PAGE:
Friday, November 09, 2007
Over the Hills:
A Midlife Escape Across America by Bicycle
by David Lamb
This book shared similarities with “Walking to Vermont” (see my January 11, 2006 post) in that the author was beyond middle age and spent a lot of time reflecting on his life and achievements. Both were journalists – LA Times and NY Times. Both were very mature in their writing. Both were merely in the same physical condition. Both met up with old friends along the way. Both had a knee ailment. Both had doubts about making it and were told they were nuts by friends. Both made it! I enjoyed both books, but “Walking to Vermont” was more interesting.
Lamb took the Trans Am route across the lower states ( URL here ) where he met many characters who were generally quite friendly and helpful. The rural characters tend to be quite charismatic in their own way. In Alabama two toothless and intimidating grimy young men befriended Lamb and helped him across a dangerous bridge with heavy traffic and then disappeared into the hills.
The book was full of well-researched bicycling history which was downright fascinating. He points out many times how bicycling changed the face of the United States and was influential in the Women’s Liberation Movement, establishing a better transportation infrastructure and before the auto provided a means of transportation and economic gains for the country. These facts lend the idea that cycling has gone full circle within the one and a quarter century since the “safety” bicycle came into full production.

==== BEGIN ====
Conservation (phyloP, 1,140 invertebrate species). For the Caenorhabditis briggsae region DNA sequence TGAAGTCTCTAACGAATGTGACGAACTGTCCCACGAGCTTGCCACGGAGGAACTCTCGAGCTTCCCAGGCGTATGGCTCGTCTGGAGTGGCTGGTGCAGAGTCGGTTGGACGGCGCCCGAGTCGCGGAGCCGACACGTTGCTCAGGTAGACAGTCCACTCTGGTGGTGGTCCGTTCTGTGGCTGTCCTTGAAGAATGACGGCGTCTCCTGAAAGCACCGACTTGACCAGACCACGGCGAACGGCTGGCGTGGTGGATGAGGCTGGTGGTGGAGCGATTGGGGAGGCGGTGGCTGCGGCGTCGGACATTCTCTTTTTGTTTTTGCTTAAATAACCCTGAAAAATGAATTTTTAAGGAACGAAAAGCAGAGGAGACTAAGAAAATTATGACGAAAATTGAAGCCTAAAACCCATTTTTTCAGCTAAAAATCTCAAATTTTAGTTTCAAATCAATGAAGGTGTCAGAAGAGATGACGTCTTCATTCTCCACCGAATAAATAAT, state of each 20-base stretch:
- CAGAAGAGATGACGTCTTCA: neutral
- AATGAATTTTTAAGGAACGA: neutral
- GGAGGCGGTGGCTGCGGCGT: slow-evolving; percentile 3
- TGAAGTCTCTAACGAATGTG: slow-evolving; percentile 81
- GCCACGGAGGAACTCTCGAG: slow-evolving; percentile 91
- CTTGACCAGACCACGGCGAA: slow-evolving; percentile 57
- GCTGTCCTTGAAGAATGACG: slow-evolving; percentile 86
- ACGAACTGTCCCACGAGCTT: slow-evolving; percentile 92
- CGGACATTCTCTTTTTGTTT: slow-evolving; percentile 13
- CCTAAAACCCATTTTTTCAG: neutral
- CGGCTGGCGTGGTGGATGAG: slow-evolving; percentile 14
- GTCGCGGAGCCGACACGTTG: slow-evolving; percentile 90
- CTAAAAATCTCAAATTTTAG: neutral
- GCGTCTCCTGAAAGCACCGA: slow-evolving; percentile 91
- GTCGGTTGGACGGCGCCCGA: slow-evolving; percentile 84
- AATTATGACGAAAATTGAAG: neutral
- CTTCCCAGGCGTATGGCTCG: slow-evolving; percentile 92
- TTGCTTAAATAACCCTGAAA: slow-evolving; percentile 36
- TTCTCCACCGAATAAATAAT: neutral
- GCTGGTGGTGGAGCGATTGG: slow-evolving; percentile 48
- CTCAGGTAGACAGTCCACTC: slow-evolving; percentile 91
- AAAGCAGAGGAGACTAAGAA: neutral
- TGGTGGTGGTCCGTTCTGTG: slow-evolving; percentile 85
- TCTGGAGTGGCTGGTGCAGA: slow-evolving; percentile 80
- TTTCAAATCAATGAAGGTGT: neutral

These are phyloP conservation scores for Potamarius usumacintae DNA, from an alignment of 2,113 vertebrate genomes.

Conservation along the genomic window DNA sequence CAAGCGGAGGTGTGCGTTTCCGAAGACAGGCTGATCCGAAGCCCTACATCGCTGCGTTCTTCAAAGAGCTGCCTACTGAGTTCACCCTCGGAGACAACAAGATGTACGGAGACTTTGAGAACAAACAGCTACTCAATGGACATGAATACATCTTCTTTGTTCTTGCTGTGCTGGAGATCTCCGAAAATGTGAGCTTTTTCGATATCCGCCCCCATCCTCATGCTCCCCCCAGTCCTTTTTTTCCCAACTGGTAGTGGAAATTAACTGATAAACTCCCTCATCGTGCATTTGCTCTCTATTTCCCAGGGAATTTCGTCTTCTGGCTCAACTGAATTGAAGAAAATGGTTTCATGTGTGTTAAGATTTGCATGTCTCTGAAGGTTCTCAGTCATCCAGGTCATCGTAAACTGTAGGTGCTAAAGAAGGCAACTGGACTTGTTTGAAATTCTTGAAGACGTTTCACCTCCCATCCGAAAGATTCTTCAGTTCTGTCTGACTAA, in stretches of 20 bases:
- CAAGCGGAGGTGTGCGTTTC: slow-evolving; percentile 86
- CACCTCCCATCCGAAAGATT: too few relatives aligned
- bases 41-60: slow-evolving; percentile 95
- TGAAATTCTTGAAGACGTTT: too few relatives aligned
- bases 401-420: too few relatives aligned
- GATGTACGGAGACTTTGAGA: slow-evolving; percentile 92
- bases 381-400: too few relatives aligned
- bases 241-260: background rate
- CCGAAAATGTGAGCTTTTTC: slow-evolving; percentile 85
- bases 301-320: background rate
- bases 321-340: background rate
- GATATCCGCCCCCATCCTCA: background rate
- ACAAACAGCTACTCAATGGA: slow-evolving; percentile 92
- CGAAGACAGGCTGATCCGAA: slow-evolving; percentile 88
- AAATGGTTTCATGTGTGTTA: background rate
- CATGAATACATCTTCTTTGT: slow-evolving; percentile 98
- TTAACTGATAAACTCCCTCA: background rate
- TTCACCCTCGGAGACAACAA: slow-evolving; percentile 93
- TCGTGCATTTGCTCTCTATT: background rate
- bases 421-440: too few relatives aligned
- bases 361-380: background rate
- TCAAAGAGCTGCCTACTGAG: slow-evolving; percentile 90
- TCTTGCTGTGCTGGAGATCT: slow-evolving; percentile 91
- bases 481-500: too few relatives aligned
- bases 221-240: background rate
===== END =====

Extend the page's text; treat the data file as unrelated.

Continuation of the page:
The trip was rather uneventful, which we surprisingly wonder how the book is even not dull, but Lamb in fills with so much info that you get lost and sidetracked when the focus isn’t on the personal story of riding across the country.
The inspiration of his journey is due to his age. If a man over 50 can bike across the country in a couple of months, it can be accomplished by mostly anyone capable of climbing aboard a touring bike. Character and stamina are both built along the way.